For all of the smart people (including some lawyers who follow me!) who keep saying that they have unanswered questions about problems with the election, please read this.…
Whatever questions or concerns you have are simply not based in fact.
I understand that Fox News and various conservative websites keep insisting that there are real questions that remain unanswered.

But they are misleading you.

They're aren't real questions. Just misleading statements and flat out lies meant to create doubt in your mind.
Even the acting US Attorney in Atlanta was surprised that there was nothing to the allegations of voter fraud in that state.

I'm sure he watches the same news programs and reads the same websites you do.

But know he knows that all of those stories are false.
And it's not just this single federal prosecutor.

Bill Barr publicly stated that there was no credible claim of voter fraud that could have affected the election.

And he did that *after* making it easier for DOJ to investigate those claims.

He *wanted* to find fraud and didn't
Even the Trump campaign isn't willing to stand behind claims of fraud when it would actually matter--in court.

Giuliani told a federal judge in PA that the campaign wasn't alleging fraud.

More recently, the campaign voluntarily dismissed a lawsuit in GA before trial.
Lawyers will know why Giuliani may say one thing at a press conference and another thing in court:

If you lie to a judge, you can lose your license to practice law.

If you lie at a press conference, you are just another politician.
Now, I've had a few lawyers point out to me that the big claims of election fraud--the ones being peddled by Sidney Powell--haven't been tested in court. Those lawsuits keep getting thrown out for jurisdictional problems like standing.

But this is a really bad argument.
Those claims *would* get tested in court if the Trump campaign had brought them, rather than letting Powell and random other MAGA types bring them (think of the Texas lawsuit).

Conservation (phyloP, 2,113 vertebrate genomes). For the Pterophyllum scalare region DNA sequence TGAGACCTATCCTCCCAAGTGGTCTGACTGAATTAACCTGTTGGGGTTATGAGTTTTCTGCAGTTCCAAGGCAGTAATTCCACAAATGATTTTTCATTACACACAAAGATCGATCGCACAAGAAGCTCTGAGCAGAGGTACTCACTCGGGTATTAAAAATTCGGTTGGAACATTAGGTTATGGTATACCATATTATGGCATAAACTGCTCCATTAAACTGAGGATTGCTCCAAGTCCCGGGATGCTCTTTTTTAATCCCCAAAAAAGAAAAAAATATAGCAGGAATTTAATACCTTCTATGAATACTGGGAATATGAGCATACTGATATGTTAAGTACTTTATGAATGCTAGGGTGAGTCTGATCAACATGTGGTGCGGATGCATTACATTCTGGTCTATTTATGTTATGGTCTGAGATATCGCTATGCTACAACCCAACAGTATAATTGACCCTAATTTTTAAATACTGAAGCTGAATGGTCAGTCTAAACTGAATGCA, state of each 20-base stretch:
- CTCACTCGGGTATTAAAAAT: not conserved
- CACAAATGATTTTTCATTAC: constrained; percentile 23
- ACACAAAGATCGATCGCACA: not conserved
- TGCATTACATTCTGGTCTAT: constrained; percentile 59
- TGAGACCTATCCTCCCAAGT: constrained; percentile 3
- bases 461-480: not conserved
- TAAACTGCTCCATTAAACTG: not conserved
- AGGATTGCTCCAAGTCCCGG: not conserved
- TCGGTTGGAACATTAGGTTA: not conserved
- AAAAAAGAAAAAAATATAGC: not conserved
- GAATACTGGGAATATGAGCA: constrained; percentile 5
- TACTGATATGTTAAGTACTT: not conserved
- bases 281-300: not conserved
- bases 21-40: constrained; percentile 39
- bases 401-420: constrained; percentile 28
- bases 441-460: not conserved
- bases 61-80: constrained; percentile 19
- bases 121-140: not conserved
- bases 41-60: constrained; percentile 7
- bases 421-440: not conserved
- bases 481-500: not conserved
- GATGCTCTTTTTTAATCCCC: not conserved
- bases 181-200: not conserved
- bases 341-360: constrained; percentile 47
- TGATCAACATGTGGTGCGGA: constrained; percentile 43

But the campaign isn't adding itself as a plaintiff in these cases. Why not?
It's not because the campaign doesn't know about the claims or the lawsuits.

Sidney Powell has been in the Oval Office to meet with the President herself.

It's more likely that Trump's lawyers don't want to get sanctioned for frivolous claims.
But there is an alternative, more nefarious explanation for why Trump's lawyers aren't bringing these fraud claims to court:

They don't want a definitive legal ruling that the election was, in fact, accurate and fair.

That ruling would expose their big lie.
The Trump campaign want smart people to question the election and to assume that there must be a fire under all of the smoke.

But, if you think about it, there's no fire. If there were, Trump's lawyers would have done more than press conferences--they would have litigated.
If there were something to these fraud claims, Bill Barr would have filed indictments and given press statements about how his worst fears of voter fraud--fears he talked about *before* the election--were true.

The old and new federal prosecutors in GA would have done the same.
I know that this country is full of people with different levels of legal knowledge and critical thinking skills.

But the comments that I've gotten from a handful of conservative lawyers over the past couple months about this election have been disheartening.
Some of them may have stopped following me at this point because, since Trump's supporters stormed the Capitol last week, my tweets have gotten a lot more political.

But if they're still hanging around, I hope they'll think about this & reconsider whether they're being fooled.

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More from @CBHessick

11 Jan
So strange that Law & Crime article questioning whether the Capitol rioters could be prosecuted for felony murder and it *never discusses* the most obvious predicate felony—burglary… via @lawcrimenews
As I will be teaching my first year criminal law students later this semester, felony murder is often a question of charging strategy for prosecutors. The defendant has often multiple felonies, some of which trigger felony murder and some of which don’t.